When I was 13, that's when I started getting into programming also. This was back in the 90s so times were a little bit different than they are now, and honestly, nothing wrong with being a geek/nerd. :D We're in the age of technology now, so that's a compliment in my opinion. Anyways, I created an online text based game back then and showed it off to people at school; next thing I knew they were all in the school library playing it before school every day. Was the coolest feeling in the world showing my passion off to others and seeing their reaction over it. It's like a chef watching someone enjoy the meal he just prepared and cooked. Or an artist watching the glowing eyes of those admiring their painting. Nothing better in the world and worth taking that risk. I'd rather be hated for who I am than loved for what I'm not. Think about it like this. Who do you know that uses technology/software/etc..? Yeah, everyone. Who do you know offline that can actually create it? Exactly. People aren't going to make fun of you for being a bad ass and able to create amazing stuff. If they do, they're the type of person that's going to make fun of you on a normal day when you're minding your own business anyways; those are toxic people you shouldn't consider your friend anyways. Your friends will think it's amazing that you can do it. Anyways, don't hesitate with being proud about your talents and sharing it with the world!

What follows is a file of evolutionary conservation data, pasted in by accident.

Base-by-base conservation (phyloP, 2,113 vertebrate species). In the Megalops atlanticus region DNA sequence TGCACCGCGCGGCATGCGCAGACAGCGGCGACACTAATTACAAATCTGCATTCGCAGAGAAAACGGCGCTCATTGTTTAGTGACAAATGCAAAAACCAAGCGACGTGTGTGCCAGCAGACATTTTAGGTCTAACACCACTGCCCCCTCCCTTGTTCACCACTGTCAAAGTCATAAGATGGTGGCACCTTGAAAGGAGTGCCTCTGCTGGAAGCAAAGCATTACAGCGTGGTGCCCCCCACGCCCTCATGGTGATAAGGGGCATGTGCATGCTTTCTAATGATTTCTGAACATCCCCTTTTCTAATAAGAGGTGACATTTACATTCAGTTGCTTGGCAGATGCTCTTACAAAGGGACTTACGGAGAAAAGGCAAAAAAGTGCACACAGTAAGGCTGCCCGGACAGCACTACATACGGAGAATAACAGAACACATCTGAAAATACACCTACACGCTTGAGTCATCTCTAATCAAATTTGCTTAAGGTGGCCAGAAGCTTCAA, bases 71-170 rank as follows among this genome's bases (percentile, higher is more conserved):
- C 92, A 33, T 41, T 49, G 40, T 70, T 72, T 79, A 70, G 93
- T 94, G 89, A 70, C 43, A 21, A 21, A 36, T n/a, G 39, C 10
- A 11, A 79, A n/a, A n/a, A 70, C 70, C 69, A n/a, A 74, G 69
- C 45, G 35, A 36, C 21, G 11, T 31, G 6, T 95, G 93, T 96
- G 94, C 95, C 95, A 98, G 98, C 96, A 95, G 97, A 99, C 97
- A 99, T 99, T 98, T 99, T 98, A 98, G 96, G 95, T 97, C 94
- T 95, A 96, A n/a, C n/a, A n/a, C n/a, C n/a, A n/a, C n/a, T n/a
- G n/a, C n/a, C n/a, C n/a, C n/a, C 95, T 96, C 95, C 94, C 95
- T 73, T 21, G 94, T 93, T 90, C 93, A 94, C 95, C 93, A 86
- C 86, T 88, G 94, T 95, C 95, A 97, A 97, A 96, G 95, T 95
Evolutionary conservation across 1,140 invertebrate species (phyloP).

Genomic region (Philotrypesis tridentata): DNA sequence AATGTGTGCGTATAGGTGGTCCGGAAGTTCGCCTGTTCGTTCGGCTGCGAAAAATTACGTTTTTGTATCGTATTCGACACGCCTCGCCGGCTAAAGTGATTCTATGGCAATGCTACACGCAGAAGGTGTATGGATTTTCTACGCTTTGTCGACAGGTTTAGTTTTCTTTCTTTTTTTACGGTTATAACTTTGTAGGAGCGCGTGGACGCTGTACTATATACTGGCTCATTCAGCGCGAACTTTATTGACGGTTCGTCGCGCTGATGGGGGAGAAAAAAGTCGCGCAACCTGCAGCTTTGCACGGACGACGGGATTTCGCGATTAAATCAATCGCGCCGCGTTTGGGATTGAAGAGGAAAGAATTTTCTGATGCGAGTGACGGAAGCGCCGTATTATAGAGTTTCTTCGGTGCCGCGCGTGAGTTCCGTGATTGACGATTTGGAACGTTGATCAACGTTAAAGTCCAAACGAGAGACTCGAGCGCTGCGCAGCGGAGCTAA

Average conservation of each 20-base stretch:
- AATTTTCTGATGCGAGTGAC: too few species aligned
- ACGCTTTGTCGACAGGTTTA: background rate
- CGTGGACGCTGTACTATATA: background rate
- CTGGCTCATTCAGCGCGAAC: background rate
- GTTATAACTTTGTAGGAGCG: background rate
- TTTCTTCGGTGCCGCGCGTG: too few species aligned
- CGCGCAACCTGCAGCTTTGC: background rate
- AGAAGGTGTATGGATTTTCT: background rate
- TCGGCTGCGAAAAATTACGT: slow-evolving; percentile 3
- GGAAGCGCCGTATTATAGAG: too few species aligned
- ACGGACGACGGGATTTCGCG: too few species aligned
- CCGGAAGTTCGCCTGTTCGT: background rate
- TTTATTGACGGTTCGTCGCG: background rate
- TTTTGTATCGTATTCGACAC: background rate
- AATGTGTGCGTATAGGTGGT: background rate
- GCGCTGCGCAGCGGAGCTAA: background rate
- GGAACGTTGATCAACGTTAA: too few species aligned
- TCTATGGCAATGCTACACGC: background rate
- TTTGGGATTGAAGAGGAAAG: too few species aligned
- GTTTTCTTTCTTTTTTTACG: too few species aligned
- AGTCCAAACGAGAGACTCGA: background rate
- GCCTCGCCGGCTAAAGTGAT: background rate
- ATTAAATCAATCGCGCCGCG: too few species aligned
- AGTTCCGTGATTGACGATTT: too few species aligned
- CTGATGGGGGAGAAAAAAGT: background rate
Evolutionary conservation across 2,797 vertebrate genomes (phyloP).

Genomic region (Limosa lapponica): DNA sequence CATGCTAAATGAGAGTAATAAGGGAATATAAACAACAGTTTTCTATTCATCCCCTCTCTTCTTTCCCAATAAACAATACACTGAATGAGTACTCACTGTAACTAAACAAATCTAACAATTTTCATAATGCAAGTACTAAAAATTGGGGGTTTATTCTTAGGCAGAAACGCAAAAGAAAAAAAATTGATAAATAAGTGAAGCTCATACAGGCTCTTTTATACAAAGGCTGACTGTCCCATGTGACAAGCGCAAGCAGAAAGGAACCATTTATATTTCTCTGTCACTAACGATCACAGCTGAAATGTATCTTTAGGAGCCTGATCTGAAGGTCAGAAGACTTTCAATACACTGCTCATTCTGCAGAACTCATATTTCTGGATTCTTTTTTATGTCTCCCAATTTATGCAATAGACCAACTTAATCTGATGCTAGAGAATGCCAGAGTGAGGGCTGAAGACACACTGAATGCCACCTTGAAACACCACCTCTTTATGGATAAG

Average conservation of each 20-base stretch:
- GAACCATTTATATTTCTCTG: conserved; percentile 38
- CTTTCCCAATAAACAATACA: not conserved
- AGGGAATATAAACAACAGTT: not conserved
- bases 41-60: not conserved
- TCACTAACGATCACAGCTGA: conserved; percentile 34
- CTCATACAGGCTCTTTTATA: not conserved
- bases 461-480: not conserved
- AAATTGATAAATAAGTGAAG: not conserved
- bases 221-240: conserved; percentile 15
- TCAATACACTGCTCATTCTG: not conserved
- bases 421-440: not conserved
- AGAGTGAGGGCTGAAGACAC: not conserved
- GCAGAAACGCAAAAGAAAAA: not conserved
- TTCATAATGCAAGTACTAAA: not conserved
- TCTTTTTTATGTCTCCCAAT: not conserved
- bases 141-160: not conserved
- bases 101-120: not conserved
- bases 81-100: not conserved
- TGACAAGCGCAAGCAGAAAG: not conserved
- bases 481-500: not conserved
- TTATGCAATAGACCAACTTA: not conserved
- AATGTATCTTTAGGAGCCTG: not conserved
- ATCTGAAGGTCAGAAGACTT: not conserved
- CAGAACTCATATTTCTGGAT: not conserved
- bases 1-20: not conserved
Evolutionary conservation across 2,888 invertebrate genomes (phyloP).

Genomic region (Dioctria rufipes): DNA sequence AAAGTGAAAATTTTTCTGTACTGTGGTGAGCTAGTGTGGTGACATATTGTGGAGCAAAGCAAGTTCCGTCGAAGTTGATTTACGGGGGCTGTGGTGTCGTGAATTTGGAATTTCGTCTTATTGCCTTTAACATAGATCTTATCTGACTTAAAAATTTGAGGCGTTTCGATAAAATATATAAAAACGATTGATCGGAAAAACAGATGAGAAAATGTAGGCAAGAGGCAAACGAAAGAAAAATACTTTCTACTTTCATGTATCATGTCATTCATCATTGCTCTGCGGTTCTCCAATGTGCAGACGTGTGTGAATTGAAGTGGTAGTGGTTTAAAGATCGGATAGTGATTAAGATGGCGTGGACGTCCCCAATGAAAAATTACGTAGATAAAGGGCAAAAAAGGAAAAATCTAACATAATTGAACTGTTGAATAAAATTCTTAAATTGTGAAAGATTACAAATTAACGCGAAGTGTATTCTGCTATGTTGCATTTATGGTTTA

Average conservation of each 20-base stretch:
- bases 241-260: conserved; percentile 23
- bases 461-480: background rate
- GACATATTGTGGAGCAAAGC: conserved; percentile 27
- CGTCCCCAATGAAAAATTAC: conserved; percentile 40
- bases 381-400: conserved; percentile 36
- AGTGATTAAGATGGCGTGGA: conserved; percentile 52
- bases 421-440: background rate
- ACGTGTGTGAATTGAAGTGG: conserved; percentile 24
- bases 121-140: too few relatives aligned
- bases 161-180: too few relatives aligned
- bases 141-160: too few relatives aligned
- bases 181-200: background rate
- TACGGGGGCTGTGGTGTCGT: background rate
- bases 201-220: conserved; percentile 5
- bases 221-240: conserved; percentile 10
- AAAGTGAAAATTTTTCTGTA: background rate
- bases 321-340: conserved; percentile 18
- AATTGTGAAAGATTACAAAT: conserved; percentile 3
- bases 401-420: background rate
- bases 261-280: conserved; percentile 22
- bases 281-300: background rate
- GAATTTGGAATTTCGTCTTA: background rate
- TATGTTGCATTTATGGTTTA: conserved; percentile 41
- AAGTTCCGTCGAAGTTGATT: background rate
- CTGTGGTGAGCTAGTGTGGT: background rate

I started coding at the age of ten, so I was definitely the class nerd... But you know what, coding is an ability that you have and the others don't have. So if anything, you should be proud of your skills. Keep smiling!


It's totally different today than it was two-three decades ago when I grew up. You now have an online community which fully accepts your choices and hobbies, is supportive enough for you not only to lose your drive, but to develop and hone your skills at every age. That said, life might be different in the physical world. I can observe this in my daughter's friends' approach. When she shows them her creations, they are usually barely interested in game-ish-like and funny-storied ones, but don't really care how it's done and how to build something like this on their own. I wouldn't really care about other people's interest, although I know it can be important at certain age. Ultimately, you will most likely stay passionate about stuff that is black magic to most people I know ;)


πŸ˜‚ Everyone got so busy in sharing their own experiences and inspirations, they totally forgot about him